Several Republican-appointed judges have taken the case seriously; who’s to say the ones on the Supreme Court won’t? Only one federal judge has ruled that the law should be struck down on the basis of the argument in the lawsuit. On appeal, two judges were persuaded that the individual mandate (or what’s left of it) is unconstitutional but were not persuaded by the district judge’s conclusion that the whole law therefore has to go, and thus ordered him to redo his analysis. The fact that the Supreme Court took the case, as both parties requested, does not indicate that any justice is leaning toward the district judge’s conclusion.

A lot of Republican attorneys general back the case; why wouldn’t Republican-appointed justices think similarly? AGs and judges have different interests and assess the merit of legal arguments in different ways. Four Democratic states sued the federal government for limiting the state-and-local tax deduction. It went nowhere in court.

Or, combining the last two objections, consider the Hosanna-Tabor case from 2012. Two federal-appeals courts concluded that the First Amendment did not protect a religious organization’s freedom to make employment decisions. The Obama administration, which was full of clever lawyers, agreed. The Supreme Court ruled otherwise, unanimously.

Republicans should be held accountable for pushing a lawsuit to get rid of Obamacare with no plan for dealing with the aftermath. I agree that Republicans are doing exactly that, and they’re wrong to do it. Criticize away. None of that nullifies my points: The lawsuit is unlikely to succeed, Barrett’s criticisms of past rulings do not imply she is likely to support this lawsuit, etc.

Law & the Courts

Parents Deserve to Know about Their Children’s Gender Confusion


A basic principle of safeguarding is that “secrets” between children and non-related adults are red flags.

When the school district in Madison, Wis., instructed its employees to oversee the gender transition of children in their care, treating boys who identify as girls as girls and vice versa, without their parents’ knowledge or consent, this gave parents in the district cause for concern.

Fortunately, after legal intervention in February, a state court issued on Monday prohibited Madison Metropolitan School District from keeping parents out of the loop on all things gender. Roger Brooks, senior counsel for the Alliance Defending Freedom, who argued the case on behalf of the parents, said:

It should go without saying that school district staff should be honest with parents, especially when it comes to critical matters concerning their children, but we are pleased that the court has issued an order now requiring it. . . . As this case moves forward, we will continue to argue for our clients’ legitimate concern over the Madison Metropolitan School District’s policy of deceiving parents and excluding them from profound decisions involving the wellbeing of their own children.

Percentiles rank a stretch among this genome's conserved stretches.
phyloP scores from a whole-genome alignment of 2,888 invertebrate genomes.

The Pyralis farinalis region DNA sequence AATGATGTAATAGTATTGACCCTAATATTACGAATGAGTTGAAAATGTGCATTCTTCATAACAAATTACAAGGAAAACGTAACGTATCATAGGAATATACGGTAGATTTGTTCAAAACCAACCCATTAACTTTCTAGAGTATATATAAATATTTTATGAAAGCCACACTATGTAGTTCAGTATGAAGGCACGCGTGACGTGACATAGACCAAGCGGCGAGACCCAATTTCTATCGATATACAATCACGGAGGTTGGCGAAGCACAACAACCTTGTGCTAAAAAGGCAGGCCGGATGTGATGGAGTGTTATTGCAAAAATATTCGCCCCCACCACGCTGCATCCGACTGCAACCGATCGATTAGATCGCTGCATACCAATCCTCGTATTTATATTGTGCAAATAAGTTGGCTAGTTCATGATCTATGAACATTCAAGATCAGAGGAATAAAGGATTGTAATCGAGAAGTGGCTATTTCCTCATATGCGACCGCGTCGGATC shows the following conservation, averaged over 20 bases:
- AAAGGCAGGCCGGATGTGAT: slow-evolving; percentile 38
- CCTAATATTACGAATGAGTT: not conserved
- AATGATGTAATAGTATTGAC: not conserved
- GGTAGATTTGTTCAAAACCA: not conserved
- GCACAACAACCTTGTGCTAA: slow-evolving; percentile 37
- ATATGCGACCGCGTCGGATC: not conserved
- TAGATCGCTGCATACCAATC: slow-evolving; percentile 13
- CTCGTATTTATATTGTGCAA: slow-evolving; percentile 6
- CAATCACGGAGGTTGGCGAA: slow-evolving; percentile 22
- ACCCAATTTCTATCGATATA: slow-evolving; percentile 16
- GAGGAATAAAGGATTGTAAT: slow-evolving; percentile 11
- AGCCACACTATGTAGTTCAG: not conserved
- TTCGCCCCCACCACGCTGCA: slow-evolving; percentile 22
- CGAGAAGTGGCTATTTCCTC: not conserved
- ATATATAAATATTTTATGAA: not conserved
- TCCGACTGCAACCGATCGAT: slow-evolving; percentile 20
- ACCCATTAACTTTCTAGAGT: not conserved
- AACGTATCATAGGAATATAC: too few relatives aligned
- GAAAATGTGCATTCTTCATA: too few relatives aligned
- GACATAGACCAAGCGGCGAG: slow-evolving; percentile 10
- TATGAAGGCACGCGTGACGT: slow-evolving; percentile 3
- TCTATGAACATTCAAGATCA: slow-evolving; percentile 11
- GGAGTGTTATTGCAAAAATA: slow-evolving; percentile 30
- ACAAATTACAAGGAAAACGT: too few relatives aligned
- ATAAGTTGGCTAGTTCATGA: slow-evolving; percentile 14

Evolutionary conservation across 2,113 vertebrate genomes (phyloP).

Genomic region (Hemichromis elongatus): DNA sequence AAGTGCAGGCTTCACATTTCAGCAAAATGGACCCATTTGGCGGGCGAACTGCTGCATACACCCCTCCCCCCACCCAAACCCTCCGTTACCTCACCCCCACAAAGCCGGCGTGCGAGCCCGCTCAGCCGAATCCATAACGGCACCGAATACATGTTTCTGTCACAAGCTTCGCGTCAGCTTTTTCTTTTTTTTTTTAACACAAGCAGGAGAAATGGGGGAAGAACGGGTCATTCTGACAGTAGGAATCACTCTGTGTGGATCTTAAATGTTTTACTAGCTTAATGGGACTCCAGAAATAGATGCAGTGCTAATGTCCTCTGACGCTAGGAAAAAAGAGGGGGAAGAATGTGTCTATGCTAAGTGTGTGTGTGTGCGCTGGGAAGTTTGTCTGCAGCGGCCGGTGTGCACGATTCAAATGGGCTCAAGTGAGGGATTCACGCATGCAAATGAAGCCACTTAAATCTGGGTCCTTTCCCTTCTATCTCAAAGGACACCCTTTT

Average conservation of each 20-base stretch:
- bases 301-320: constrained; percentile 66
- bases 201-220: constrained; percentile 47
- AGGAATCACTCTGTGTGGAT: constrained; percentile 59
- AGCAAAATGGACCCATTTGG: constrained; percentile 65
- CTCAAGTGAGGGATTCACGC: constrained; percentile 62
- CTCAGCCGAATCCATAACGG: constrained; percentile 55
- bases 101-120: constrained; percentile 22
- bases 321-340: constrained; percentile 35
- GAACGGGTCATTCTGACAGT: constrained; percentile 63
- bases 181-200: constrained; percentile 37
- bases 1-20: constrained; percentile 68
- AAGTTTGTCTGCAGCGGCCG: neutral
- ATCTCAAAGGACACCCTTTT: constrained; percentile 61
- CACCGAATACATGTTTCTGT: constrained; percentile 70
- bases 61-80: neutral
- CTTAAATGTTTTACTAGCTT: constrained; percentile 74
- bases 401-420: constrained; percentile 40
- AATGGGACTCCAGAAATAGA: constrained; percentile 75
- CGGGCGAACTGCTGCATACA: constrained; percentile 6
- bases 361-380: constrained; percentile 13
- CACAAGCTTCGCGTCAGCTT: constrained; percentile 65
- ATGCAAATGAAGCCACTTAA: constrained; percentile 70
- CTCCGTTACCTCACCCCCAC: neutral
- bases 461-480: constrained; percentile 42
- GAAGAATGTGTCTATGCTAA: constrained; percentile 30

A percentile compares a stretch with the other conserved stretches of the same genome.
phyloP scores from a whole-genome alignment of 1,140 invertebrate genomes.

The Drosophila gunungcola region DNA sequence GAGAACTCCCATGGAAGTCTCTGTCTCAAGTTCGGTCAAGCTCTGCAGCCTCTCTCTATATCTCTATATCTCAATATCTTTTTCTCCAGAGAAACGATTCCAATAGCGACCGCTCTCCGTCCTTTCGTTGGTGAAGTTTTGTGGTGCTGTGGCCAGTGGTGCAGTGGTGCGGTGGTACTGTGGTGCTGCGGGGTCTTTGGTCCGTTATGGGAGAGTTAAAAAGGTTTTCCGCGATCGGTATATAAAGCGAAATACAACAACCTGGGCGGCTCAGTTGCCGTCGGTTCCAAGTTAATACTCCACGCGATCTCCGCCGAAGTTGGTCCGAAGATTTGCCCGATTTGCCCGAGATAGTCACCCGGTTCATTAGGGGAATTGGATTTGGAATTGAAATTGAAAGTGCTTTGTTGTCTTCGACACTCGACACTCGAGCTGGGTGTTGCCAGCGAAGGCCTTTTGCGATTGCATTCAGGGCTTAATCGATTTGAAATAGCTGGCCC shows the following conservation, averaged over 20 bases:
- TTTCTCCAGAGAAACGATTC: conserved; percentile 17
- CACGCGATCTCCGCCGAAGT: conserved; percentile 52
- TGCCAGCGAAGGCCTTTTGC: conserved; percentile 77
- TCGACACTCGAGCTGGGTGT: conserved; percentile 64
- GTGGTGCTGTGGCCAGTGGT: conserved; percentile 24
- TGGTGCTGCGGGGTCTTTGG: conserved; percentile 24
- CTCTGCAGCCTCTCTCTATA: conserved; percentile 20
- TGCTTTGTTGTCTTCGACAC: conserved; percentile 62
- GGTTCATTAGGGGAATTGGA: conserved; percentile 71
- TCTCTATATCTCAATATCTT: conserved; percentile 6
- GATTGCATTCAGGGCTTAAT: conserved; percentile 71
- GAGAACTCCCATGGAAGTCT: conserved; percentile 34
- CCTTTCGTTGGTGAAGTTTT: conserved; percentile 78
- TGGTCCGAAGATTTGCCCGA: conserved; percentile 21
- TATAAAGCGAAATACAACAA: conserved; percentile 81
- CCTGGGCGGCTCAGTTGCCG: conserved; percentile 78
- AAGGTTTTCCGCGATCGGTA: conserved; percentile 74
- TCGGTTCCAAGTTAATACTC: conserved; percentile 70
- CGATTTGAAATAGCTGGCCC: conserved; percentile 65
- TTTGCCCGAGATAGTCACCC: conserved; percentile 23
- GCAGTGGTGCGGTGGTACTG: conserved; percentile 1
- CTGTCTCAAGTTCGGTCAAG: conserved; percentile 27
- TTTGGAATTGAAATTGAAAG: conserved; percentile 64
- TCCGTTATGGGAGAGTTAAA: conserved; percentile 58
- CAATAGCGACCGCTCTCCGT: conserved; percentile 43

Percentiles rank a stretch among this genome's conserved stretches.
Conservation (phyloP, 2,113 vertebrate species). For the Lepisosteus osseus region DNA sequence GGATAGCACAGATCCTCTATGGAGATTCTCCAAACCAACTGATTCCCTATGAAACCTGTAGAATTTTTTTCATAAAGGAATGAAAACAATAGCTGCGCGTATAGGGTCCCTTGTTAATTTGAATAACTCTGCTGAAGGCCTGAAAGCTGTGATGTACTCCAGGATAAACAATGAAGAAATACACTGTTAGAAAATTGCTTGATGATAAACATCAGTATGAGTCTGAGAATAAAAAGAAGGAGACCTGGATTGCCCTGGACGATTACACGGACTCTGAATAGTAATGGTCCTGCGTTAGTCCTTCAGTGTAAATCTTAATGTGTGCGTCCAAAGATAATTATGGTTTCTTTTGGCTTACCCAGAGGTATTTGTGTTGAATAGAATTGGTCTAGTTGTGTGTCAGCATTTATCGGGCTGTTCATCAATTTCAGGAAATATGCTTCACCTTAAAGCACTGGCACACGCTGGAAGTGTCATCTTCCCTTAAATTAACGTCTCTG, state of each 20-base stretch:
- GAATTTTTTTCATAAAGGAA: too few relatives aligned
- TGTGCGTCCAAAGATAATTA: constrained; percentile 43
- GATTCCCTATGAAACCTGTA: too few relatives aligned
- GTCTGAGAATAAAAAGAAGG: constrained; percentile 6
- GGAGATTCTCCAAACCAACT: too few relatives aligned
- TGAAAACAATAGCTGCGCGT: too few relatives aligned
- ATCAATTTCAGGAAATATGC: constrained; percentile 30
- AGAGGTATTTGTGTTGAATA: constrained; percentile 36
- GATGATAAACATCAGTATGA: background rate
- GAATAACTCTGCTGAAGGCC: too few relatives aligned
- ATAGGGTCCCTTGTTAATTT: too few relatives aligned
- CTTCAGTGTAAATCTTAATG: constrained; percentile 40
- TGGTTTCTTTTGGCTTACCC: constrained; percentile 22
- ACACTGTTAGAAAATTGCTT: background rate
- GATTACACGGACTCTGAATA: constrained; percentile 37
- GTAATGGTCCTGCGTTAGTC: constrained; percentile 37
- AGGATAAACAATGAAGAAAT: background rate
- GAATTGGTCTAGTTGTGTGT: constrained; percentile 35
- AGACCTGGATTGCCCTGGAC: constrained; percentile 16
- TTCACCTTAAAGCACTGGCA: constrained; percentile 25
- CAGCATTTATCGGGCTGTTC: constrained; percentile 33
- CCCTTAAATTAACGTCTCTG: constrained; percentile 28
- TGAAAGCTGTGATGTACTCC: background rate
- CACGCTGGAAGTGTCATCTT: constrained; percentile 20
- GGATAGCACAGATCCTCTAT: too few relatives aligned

Politics & Policy

Tim Scott: Trump Should Correct ‘Proud Boys’ Comment 

Senator Tim Scott (R., S.C.) speaks about his new police reform bill during a news conference on Capitol Hill in Washington, D.C., June 17, 2020. (Yuri Gripas/Reuters)

At Tuesday’s presidential debate in Cleveland, moderator Chris Wallace asked President Trump if he was willing to “condemn white supremacists and militia groups and to say that they need to stand down.”

“Sure, I’m willing to do that,” Trump replied.

After Trump expressed a willingness to condemn those groups and tell them to stand down, Wallace asked Trump he’d “specifically” do that.

“I would say almost everything I see is from the left wing not from the right wing,” Trump replied.

“But what are you saying?” asked Wallace.

“I’m willing to do anything. I want to see peace,” Trump replied. 

After some more crosstalk, Trump said: “Give me a name, give me a name, go ahead who do you want me to condemn?” 

Joe Biden then mentioned the extremist group “Proud Boys.”

Trump then said: “Okay, Proud Boys stand back and stand by.”

To parse this comment, when Trump said they should “stand back,” he is basically using Wallace’s own words — “stand down.” That’s good.

The words “stand by,” of course, often mean something very different — “to be present” or “to remain apart or aloof” or “to be or to get ready to act.” Telling them to “stand by” was very bad.

Asked about Trump’s comments, South Carolina Republican senator Tim Scott said on Wednesday: “I think he misspoke. I think he should correct it. If he doesn’t correct it, I guess he didn’t misspeak.”

It’s also true that Biden said in the same exchange that “Antifa is an idea, not an organization.” The Democratic presidential candidate deserves to be held accountable for that, but it’s not an excuse for Trump telling an extremist group to “stand by” — words that can be quickly corrected if he wants.